If someone had asked me how I’m really doing today, I would have said that I am struggling with anticipatory anxiety with a side of imposter syndrome. The closest I got to saying how I really felt was “I’m good, just a little stressed.”
I feel like every little thing bothers me when I’m not feeling my best. For instance, I forgot my towel today when I went to yoga session #1 and had to rent a towel. I was still annoyed with myself hours after the class for forgetting my towel. I didn’t even let myself fully enjoy the class, because I kept thinking about the towel I left at home.
Writing this out now allows me to reframe my thoughts and see how my mind tends to overreact to little stressors and inconveniences. My mind believes that because I forgot my own towel, I therefore had a bad day. It’s tempting to agree with my mind, but I know it’s not true. I had some Pete’s Dark Chocolate Cold Brew with my breakfast, a treat, since I usually have a cup of plain coffee. My schedule allowed me to not only go to one, but two yoga classes today. I called the electric company and they told me that my paperwork was processed, which gives me one less thing to worry about. I did laundry, so I have clean clothes. I’m grateful that I got to run under pretty jacaranda trees and spend quality time with my mom.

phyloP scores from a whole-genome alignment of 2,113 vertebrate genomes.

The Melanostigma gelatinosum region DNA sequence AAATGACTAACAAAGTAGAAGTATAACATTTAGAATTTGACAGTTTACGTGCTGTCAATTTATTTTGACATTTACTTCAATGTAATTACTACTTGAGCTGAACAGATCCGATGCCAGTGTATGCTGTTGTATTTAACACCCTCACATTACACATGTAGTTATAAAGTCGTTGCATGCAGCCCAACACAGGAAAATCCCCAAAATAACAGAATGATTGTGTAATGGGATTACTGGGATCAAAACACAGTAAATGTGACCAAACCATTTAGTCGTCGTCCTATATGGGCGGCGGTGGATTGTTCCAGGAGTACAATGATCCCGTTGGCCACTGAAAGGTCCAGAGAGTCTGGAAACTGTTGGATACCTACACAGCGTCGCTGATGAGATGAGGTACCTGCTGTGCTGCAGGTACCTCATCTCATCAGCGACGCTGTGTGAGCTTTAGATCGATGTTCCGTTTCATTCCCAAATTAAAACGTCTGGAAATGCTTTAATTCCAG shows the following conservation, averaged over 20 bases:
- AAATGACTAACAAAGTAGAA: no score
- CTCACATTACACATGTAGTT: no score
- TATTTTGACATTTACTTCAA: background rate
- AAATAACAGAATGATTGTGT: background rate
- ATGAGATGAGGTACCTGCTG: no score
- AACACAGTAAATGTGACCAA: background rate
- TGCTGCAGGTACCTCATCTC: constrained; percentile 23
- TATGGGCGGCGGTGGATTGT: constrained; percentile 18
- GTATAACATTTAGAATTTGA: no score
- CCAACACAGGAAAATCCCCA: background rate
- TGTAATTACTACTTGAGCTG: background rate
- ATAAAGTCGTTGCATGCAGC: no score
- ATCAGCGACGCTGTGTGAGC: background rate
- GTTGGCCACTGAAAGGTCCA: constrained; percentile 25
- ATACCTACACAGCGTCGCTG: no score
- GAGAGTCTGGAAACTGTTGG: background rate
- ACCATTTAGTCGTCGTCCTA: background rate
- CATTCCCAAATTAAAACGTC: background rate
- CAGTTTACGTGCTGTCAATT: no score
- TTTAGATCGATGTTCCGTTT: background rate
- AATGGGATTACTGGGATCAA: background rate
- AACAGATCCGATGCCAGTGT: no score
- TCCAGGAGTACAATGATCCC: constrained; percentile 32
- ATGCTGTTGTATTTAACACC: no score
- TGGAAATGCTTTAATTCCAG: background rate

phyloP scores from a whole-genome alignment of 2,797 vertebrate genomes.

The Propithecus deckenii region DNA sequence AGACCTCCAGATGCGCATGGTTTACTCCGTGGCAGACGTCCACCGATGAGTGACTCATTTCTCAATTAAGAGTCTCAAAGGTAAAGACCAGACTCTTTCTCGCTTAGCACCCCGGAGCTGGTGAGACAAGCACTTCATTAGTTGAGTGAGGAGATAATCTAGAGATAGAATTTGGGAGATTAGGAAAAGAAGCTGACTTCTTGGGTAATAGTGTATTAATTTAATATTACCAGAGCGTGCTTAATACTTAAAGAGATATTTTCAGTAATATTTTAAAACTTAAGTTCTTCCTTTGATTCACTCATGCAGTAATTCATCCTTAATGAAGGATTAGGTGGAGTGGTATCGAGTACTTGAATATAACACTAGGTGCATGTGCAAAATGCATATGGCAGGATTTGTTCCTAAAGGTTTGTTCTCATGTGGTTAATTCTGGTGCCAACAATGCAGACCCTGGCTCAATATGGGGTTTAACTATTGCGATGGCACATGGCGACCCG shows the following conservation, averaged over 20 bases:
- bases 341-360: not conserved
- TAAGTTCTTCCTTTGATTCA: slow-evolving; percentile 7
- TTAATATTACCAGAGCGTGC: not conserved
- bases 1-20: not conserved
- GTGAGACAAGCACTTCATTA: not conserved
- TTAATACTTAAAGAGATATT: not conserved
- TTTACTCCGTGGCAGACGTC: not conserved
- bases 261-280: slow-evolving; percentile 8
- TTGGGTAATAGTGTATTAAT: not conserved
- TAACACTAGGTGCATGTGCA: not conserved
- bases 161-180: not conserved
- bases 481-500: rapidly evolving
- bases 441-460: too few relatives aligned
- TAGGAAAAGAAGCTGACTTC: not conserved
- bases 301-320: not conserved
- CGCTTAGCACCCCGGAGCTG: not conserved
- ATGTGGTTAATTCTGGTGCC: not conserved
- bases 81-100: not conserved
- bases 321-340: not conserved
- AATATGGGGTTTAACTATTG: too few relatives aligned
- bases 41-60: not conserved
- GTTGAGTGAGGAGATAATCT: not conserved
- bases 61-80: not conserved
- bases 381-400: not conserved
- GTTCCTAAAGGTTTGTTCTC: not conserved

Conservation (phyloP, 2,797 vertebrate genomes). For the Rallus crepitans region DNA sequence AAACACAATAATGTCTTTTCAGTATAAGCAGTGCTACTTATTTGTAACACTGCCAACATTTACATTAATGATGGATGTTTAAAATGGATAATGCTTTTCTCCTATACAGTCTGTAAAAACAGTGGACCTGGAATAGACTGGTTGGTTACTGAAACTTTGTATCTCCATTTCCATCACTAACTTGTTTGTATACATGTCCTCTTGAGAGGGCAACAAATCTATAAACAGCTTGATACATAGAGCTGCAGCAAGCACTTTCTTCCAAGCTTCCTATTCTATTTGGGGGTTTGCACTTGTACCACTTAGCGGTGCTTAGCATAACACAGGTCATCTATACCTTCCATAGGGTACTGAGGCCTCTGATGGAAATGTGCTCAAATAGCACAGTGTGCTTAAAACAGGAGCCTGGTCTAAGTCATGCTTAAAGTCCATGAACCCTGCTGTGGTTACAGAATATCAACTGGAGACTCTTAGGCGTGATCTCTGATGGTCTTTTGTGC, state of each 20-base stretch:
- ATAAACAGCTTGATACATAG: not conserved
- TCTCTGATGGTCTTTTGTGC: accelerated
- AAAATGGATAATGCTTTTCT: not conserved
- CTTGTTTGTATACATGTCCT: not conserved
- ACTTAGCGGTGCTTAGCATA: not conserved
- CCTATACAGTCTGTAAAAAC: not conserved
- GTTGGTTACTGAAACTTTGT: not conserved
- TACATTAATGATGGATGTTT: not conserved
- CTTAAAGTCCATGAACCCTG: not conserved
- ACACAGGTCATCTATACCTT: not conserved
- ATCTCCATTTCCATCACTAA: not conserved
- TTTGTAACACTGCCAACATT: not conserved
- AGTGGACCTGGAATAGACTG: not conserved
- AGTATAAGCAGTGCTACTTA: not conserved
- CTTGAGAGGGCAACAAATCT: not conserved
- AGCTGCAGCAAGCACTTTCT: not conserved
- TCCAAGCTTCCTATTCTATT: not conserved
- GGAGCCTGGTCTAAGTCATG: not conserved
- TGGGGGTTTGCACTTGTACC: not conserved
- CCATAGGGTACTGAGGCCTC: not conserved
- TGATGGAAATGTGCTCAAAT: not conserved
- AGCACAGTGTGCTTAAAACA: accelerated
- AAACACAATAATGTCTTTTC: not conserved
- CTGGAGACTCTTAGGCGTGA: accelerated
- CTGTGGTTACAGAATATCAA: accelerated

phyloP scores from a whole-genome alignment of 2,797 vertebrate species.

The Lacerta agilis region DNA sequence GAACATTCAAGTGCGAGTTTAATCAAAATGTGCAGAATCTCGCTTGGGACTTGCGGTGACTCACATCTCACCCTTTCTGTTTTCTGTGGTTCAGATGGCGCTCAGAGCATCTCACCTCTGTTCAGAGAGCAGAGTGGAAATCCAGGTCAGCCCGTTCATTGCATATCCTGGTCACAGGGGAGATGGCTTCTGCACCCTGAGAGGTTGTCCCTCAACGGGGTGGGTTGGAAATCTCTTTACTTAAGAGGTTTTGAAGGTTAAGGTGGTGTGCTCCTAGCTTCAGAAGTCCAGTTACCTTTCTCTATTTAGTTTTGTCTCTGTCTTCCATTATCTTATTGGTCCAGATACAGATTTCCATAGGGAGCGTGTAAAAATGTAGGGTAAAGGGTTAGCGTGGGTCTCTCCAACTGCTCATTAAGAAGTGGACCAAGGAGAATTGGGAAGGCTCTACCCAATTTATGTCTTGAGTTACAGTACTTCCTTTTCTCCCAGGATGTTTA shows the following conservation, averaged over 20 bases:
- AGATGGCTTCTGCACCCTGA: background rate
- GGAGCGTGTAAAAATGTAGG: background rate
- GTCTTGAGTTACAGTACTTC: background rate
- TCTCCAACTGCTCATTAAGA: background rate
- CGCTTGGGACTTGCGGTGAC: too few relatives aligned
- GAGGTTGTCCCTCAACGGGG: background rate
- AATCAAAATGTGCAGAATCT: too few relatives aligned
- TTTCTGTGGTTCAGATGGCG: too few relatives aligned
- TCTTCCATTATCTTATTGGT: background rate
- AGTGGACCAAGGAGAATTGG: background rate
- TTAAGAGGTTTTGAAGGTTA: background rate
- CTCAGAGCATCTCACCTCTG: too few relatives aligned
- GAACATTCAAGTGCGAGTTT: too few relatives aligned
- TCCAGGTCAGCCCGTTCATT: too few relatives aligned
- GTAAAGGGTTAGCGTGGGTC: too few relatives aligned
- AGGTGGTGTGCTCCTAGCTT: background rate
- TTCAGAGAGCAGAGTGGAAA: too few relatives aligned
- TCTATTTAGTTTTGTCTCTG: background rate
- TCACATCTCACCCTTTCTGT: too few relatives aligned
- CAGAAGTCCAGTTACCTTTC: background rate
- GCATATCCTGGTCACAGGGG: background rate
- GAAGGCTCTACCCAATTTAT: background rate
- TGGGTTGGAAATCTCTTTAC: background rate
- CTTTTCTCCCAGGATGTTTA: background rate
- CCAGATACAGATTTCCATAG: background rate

In this way, I’m reminding myself that I don’t need to believe everything my mind tells me.
That being said, the anticipatory anxiety is real and is quite unpleasant. I was telling a friend today that I get a little more nervous and excited every day, as it gets closer to move-in and orientation. There are so many things to worry about, from med school paperwork to things such as whether or not I should get a new laptop and figuring out how to furnish my apartment in the least expensive way possible (answer: facebook marketplace, asking friends, taking things from home). There are also little things I can’t control, such as not finding out what textbooks we have until we receive our med school issued iPads, not knowing our orientation day schedules, and wondering if I can really survive the med school coursework.
I can go on-and-on about imposter syndrome, so I’ll stop myself before I get on my soapbox.
All I know is that I can’t really trust my mind right now and things will fall into place, once I’m moved in and immersed in classes.